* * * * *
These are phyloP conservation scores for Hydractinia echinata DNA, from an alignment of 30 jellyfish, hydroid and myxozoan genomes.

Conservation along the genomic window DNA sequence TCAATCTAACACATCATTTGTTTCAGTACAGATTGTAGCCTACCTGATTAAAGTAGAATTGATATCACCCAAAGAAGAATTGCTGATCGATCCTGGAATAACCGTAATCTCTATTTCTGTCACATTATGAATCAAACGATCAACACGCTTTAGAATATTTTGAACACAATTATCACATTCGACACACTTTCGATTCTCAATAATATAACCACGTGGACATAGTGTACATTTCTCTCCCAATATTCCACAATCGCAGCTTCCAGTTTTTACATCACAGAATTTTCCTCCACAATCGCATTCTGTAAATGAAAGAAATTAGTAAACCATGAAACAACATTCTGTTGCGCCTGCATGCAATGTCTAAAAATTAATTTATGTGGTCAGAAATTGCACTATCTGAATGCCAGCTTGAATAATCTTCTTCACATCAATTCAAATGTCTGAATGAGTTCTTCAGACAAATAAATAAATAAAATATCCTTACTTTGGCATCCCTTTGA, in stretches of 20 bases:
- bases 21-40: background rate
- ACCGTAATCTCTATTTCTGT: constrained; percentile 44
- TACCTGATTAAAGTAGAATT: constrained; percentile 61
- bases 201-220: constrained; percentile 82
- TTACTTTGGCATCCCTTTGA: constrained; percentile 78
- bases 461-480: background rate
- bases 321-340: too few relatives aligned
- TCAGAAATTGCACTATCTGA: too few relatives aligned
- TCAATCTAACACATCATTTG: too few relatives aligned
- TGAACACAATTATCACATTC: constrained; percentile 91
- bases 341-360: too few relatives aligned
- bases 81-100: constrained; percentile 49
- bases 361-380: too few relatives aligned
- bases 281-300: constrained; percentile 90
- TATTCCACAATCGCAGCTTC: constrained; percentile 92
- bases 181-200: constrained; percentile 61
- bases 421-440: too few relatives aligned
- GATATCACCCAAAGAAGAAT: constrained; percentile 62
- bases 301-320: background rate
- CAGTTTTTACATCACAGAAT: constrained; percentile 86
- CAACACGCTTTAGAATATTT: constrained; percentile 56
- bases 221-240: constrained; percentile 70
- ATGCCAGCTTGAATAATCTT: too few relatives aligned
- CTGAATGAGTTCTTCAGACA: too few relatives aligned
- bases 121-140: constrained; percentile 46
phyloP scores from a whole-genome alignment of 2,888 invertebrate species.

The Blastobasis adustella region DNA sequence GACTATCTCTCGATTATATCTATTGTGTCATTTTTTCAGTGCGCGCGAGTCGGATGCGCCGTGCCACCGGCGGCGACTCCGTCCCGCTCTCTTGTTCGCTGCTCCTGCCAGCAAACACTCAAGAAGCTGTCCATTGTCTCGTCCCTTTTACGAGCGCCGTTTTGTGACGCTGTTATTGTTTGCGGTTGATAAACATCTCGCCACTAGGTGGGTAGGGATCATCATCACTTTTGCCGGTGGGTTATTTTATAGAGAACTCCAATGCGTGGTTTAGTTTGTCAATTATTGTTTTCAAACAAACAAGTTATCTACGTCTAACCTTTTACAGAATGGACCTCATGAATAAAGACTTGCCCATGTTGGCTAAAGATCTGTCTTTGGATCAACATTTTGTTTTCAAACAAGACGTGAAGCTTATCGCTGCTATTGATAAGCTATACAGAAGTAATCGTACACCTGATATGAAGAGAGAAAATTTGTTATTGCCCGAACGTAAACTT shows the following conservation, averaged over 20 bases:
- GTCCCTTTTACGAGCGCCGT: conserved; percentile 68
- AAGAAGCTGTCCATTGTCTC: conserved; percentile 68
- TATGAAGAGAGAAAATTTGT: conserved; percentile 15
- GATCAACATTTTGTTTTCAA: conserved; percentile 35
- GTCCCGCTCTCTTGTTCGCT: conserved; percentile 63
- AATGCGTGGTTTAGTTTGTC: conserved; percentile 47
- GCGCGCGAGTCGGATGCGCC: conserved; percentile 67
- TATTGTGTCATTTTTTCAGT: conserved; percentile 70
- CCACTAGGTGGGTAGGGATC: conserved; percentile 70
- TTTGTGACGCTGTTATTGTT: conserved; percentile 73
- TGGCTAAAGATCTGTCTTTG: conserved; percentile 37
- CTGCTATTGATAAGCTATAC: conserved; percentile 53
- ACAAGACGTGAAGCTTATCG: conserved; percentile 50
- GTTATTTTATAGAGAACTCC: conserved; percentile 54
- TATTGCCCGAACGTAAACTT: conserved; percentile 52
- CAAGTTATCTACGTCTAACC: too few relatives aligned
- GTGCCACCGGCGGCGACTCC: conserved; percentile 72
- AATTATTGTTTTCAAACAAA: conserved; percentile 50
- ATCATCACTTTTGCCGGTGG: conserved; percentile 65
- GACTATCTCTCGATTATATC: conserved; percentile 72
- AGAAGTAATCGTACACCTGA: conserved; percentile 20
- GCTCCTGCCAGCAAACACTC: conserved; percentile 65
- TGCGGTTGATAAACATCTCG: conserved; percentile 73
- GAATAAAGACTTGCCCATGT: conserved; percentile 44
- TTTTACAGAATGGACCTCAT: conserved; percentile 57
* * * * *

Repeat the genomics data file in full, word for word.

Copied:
These are phyloP conservation scores for Hydractinia echinata DNA, from an alignment of 30 jellyfish, hydroid and myxozoan genomes.

Conservation along the genomic window DNA sequence TCAATCTAACACATCATTTGTTTCAGTACAGATTGTAGCCTACCTGATTAAAGTAGAATTGATATCACCCAAAGAAGAATTGCTGATCGATCCTGGAATAACCGTAATCTCTATTTCTGTCACATTATGAATCAAACGATCAACACGCTTTAGAATATTTTGAACACAATTATCACATTCGACACACTTTCGATTCTCAATAATATAACCACGTGGACATAGTGTACATTTCTCTCCCAATATTCCACAATCGCAGCTTCCAGTTTTTACATCACAGAATTTTCCTCCACAATCGCATTCTGTAAATGAAAGAAATTAGTAAACCATGAAACAACATTCTGTTGCGCCTGCATGCAATGTCTAAAAATTAATTTATGTGGTCAGAAATTGCACTATCTGAATGCCAGCTTGAATAATCTTCTTCACATCAATTCAAATGTCTGAATGAGTTCTTCAGACAAATAAATAAATAAAATATCCTTACTTTGGCATCCCTTTGA, in stretches of 20 bases:
- bases 21-40: background rate
- ACCGTAATCTCTATTTCTGT: constrained; percentile 44
- TACCTGATTAAAGTAGAATT: constrained; percentile 61
- bases 201-220: constrained; percentile 82
- TTACTTTGGCATCCCTTTGA: constrained; percentile 78
- bases 461-480: background rate
- bases 321-340: too few relatives aligned
- TCAGAAATTGCACTATCTGA: too few relatives aligned
- TCAATCTAACACATCATTTG: too few relatives aligned
- TGAACACAATTATCACATTC: constrained; percentile 91
- bases 341-360: too few relatives aligned
- bases 81-100: constrained; percentile 49
- bases 361-380: too few relatives aligned
- bases 281-300: constrained; percentile 90
- TATTCCACAATCGCAGCTTC: constrained; percentile 92
- bases 181-200: constrained; percentile 61
- bases 421-440: too few relatives aligned
- GATATCACCCAAAGAAGAAT: constrained; percentile 62
- bases 301-320: background rate
- CAGTTTTTACATCACAGAAT: constrained; percentile 86
- CAACACGCTTTAGAATATTT: constrained; percentile 56
- bases 221-240: constrained; percentile 70
- ATGCCAGCTTGAATAATCTT: too few relatives aligned
- CTGAATGAGTTCTTCAGACA: too few relatives aligned
- bases 121-140: constrained; percentile 46
phyloP scores from a whole-genome alignment of 2,888 invertebrate species.

The Blastobasis adustella region DNA sequence GACTATCTCTCGATTATATCTATTGTGTCATTTTTTCAGTGCGCGCGAGTCGGATGCGCCGTGCCACCGGCGGCGACTCCGTCCCGCTCTCTTGTTCGCTGCTCCTGCCAGCAAACACTCAAGAAGCTGTCCATTGTCTCGTCCCTTTTACGAGCGCCGTTTTGTGACGCTGTTATTGTTTGCGGTTGATAAACATCTCGCCACTAGGTGGGTAGGGATCATCATCACTTTTGCCGGTGGGTTATTTTATAGAGAACTCCAATGCGTGGTTTAGTTTGTCAATTATTGTTTTCAAACAAACAAGTTATCTACGTCTAACCTTTTACAGAATGGACCTCATGAATAAAGACTTGCCCATGTTGGCTAAAGATCTGTCTTTGGATCAACATTTTGTTTTCAAACAAGACGTGAAGCTTATCGCTGCTATTGATAAGCTATACAGAAGTAATCGTACACCTGATATGAAGAGAGAAAATTTGTTATTGCCCGAACGTAAACTT shows the following conservation, averaged over 20 bases:
- GTCCCTTTTACGAGCGCCGT: conserved; percentile 68
- AAGAAGCTGTCCATTGTCTC: conserved; percentile 68
- TATGAAGAGAGAAAATTTGT: conserved; percentile 15
- GATCAACATTTTGTTTTCAA: conserved; percentile 35
- GTCCCGCTCTCTTGTTCGCT: conserved; percentile 63
- AATGCGTGGTTTAGTTTGTC: conserved; percentile 47
- GCGCGCGAGTCGGATGCGCC: conserved; percentile 67
- TATTGTGTCATTTTTTCAGT: conserved; percentile 70
- CCACTAGGTGGGTAGGGATC: conserved; percentile 70
- TTTGTGACGCTGTTATTGTT: conserved; percentile 73
- TGGCTAAAGATCTGTCTTTG: conserved; percentile 37
- CTGCTATTGATAAGCTATAC: conserved; percentile 53
- ACAAGACGTGAAGCTTATCG: conserved; percentile 50
- GTTATTTTATAGAGAACTCC: conserved; percentile 54
- TATTGCCCGAACGTAAACTT: conserved; percentile 52
- CAAGTTATCTACGTCTAACC: too few relatives aligned
- GTGCCACCGGCGGCGACTCC: conserved; percentile 72
- AATTATTGTTTTCAAACAAA: conserved; percentile 50
- ATCATCACTTTTGCCGGTGG: conserved; percentile 65
- GACTATCTCTCGATTATATC: conserved; percentile 72
- AGAAGTAATCGTACACCTGA: conserved; percentile 20
- GCTCCTGCCAGCAAACACTC: conserved; percentile 65
- TGCGGTTGATAAACATCTCG: conserved; percentile 73
- GAATAAAGACTTGCCCATGT: conserved; percentile 44
- TTTTACAGAATGGACCTCAT: conserved; percentile 57